The government has signed off on a proposal to designate more than 9 hectares of land along Phnom Penh’s riverfront as state-private land, opening it up for private investment or long-term leasing.
The 9.25-hectare stretch of riverfront from the capital’s Night Market to the Chroy Changvar bridge was reclassified from state-public land to state-private land last month, according to a royal decree signed by Prime Minister Hun Sen and released in the first quarter of 2018’s royal book.
The royal decree consists of four articles granting the Ministry of Public Works and Transport (MPWT) and the Ministry of Economy and Finance (MEF) responsibility for managing the newly transitioned land.
Officials from both ministries were tight-lipped about why the reclassification was made or what the government planned to do with the space.
MEF spokesman Nup Sothun Vichet declined to comment on Monday and referred questions to the MPWT.
Ken Ratha, deputy director of the MPWT Cabinet, confirmed the content of the royal decree on Monday but said he had no details about the project.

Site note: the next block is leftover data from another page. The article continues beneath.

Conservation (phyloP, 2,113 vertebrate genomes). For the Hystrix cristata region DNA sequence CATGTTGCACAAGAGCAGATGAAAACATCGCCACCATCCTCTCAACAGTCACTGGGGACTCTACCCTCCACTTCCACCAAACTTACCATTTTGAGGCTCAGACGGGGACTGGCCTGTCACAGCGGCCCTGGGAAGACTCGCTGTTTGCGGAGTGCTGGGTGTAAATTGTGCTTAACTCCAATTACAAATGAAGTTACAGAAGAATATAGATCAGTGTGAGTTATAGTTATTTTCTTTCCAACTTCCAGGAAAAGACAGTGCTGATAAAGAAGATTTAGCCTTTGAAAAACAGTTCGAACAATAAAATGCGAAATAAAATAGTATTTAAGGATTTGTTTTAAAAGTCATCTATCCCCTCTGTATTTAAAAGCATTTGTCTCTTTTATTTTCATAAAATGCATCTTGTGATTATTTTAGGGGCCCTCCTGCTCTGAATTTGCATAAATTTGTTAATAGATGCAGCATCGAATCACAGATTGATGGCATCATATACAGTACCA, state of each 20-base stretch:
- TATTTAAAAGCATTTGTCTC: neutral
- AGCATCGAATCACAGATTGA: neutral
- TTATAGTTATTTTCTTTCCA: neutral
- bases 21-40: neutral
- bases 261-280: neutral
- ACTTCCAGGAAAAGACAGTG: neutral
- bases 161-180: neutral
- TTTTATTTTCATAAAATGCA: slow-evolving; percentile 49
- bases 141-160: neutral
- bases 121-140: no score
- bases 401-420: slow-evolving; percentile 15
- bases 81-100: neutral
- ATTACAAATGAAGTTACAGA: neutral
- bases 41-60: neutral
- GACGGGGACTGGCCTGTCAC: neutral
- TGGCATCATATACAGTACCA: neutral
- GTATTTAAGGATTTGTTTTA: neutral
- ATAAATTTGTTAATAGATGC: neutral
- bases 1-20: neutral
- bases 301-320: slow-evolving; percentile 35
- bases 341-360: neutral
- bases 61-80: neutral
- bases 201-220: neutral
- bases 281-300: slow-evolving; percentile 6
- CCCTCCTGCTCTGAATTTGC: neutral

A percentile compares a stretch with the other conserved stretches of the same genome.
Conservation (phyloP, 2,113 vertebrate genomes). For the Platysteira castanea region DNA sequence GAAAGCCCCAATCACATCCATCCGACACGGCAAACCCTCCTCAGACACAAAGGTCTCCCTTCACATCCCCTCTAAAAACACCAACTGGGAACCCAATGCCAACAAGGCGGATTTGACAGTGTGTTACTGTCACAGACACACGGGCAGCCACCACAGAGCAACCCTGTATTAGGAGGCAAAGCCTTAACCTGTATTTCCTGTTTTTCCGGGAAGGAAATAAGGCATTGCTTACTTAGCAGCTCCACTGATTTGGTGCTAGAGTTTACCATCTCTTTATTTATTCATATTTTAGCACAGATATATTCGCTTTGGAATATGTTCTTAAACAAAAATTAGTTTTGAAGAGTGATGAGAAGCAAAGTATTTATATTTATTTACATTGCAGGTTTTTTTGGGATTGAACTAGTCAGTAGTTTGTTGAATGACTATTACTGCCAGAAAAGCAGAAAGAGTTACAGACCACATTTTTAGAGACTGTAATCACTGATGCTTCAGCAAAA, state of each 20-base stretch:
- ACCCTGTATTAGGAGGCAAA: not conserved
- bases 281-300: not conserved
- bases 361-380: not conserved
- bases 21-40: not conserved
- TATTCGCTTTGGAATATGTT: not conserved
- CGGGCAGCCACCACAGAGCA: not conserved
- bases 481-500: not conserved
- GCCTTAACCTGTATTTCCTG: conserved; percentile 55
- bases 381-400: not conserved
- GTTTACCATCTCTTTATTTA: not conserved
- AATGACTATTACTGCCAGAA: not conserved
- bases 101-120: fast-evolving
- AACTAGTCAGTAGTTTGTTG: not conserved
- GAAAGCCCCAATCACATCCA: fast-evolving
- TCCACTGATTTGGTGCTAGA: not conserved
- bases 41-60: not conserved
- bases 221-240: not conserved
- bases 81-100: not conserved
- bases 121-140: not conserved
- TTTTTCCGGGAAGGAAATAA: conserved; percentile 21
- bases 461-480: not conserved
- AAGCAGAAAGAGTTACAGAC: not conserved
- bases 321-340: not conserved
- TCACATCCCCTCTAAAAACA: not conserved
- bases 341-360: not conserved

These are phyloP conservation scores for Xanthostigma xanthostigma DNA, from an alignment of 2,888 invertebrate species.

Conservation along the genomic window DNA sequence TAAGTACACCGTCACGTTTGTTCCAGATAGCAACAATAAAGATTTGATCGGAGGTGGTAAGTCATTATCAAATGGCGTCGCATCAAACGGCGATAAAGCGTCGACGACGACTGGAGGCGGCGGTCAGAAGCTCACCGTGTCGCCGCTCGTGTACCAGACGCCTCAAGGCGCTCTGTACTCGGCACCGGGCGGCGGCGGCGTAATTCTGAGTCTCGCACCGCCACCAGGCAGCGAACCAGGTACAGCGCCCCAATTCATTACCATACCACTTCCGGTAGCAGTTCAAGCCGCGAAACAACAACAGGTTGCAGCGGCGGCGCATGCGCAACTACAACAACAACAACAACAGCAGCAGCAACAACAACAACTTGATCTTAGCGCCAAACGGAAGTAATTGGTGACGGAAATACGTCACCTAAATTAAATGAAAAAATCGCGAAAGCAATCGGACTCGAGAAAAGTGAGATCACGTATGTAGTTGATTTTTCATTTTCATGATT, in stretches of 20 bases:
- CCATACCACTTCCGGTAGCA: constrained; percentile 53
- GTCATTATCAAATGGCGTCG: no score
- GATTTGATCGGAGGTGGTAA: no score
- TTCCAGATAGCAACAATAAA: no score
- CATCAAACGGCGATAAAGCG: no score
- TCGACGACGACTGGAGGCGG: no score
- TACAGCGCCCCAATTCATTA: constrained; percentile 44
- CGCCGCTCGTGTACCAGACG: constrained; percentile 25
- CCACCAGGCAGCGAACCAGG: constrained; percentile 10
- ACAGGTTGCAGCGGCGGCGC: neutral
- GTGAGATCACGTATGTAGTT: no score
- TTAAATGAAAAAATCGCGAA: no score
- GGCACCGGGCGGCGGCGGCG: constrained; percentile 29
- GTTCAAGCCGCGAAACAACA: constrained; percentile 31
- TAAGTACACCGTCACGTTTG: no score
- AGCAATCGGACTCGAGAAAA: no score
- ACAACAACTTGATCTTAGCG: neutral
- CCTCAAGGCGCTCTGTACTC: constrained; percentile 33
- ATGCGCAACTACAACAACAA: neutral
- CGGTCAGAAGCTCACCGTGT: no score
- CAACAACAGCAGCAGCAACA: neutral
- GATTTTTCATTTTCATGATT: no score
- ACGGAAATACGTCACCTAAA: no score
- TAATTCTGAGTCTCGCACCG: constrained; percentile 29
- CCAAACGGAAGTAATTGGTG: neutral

MPWT spokesman Va Simsorya said he could not give out any details about what would happen to the riverfront area and instead repeated the content of the decree.
“In the past it was public-state land, and now it has become private-state land that is open to investment,” he said.
The reclassifying of state-public land to state-private land is a key step toward granting a long-term lease or economic land concession. Roughly the northern half of the designated area is already under the management of the Phnom Penh Autonomous Port (PPAP), a state-run agency, while the southern half is mostly a paved walkway where private riverboats dock. PPAP Director General Hei Bavy could not be reached for comment.
The riverfront real estate would likely fetch between $4,000 and $6,000 per square metre on the open market, according to Chrek Soknim, CEO of real estate firm Century 21 Mekong, making the potential value of the land up to $550 million.